The Treehouse Kid’s Adventure Center in the base village at Snowmass, Colo., was “planted” to serve the ski community. Originally established as a hub for winter guests and a small day camp program, it’s evolved into a bustling year-round daycare and activity center serving Roaring Fork Valley locals and tourists alike.
The facility was built in 2007—the first building in Snowmass’s new base area. It’s 25,000-square-feet and came with a $17 million price tag, funded by the Chicago-based Crown family, owner/operator of the Aspen Skiing Company and its Aspen, Snowmass, Aspen Highlands, and Buttermilk mountains. Not literally a tree, it’s named for the many concrete domes within the building that were transformed into “trees” using real wood from different places around the world. Nature is a theme throughout the center.
But it’s not all about being the biggest or fanciest—kids don’t care about that. What matters is that, since the Treehouse was built, the building and the programming have evolved in many meaningful directions.
Wee Ones in Winter
Sue Way, director of children’s programming for Aspen Skiing Company (SkiCo), says the Treehouse is part of a trend in the ski resort industry, combining childcare, ski school programs, and rentals under one roof. “The center is truly unique and geared towards the child,” says Way. “Families return year after year because their child feels welcomed by an incredible team of workers that enjoy sharing their passion of nature and skiing.”
On the first floor, the Snow Cubs daycare caters to children ages eight weeks to four years. Snow Cubs is a top-notch, fully licensed childcare center with five age-specific rooms named after animals found in the mountain environment: Trout, Beaver, Bear, Butterfly, and Fox. Staff consisting of nurses, teachers, ski pros, and doting grandmothers are required to take classes in developmentally appropriate child care, safe sleep practices, social emotional health and development, and first aid. The daycare center sees around 6,500 kids per year and caters to employees, locals, long-term tourists, and drop-in guests, says Way.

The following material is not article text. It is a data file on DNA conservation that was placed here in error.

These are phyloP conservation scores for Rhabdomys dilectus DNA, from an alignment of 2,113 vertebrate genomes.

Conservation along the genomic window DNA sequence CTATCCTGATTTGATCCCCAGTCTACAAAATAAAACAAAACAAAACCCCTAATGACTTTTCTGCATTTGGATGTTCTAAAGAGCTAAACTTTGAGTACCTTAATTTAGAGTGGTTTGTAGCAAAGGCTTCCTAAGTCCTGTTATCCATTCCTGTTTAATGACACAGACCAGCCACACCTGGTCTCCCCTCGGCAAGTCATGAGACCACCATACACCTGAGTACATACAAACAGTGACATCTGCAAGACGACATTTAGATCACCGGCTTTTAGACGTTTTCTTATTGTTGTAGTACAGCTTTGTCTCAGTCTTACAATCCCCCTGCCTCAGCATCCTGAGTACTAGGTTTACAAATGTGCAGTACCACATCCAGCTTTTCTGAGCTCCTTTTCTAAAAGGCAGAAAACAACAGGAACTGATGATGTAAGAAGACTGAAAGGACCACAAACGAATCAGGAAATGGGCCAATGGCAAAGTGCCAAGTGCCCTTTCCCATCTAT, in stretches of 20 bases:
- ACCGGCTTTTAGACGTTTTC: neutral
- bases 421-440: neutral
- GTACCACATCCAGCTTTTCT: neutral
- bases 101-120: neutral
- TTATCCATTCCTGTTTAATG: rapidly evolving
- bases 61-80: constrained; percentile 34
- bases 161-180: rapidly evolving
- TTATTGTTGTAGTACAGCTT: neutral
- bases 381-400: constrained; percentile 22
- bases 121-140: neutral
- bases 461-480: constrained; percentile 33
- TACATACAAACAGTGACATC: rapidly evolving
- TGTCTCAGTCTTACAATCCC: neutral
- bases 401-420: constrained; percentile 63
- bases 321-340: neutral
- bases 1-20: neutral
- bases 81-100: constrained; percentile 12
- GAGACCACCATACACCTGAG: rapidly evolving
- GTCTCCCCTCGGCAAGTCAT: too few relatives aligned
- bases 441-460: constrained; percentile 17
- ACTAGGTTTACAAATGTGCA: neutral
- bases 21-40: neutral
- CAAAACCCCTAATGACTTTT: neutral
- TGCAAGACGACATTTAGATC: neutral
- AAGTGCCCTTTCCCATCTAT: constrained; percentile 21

The Treehouse’s second floor opens up to the base village plaza and to Snowmass mountain. The space hosts a ticket window, rentals, and ski supplies for kids 12 and under, and is also open for instructors to come inside throughout the day for snacks or hot chocolate, while the kitchen staff whips up a hearty lunch for employees and kids daily.
Way calls the Treehouse model “progressive.” The facility is licensed by the state of Colorado, which dictates what ages can be grouped together. If a child starts with the center at age 1, each year for four years he or she can return to a totally different room and environment. Camp activities are also outlined by age group, so a returning child is able to repeat the activities they like and also try new adventures.
The room for the youngest children is set in the back, where kids feel cocooned and out of the way from the hustle and bustle typical at a busy ski resort. By the time children reach the program for 7-17 year olds, they meet outside amidst the buzz of gondolas, chairlifts, and excited tourists. Each division with the Treehouse is suited for that child’s age and emotional maturity, so kids are ready to move up and out when the time is right.
Most of the instructors have one or more PSIA/AASI certifications in alpine, snowboard, children’s specialist, or adaptive, and the Treehouse support staff is knowledgeable in child development. For example, when the kids need a break, a puppet theater is put on by one of the guest services employees, who happens to have a pretty good singing voice. All of these professionals utilize the environmental space outside with the physical space inside to help balance a child’s day. In the end, this combination helps Snowmass put out a valuable, consistent, and professional product.
Shifting into Summer
When spring rolls around, the winter team begins to convert the space, and from June through August, Camp Aspen Snowmass (CAS) gets going. CAS began in 1990 as a humble day care and camp, offering simple crafts and a few hikes on Snowmass’s Fanny Hill. By 2018, CAS was utilizing all of Snowmass and the Roaring Fork Valley, and eclipsed $1 million in gross revenue.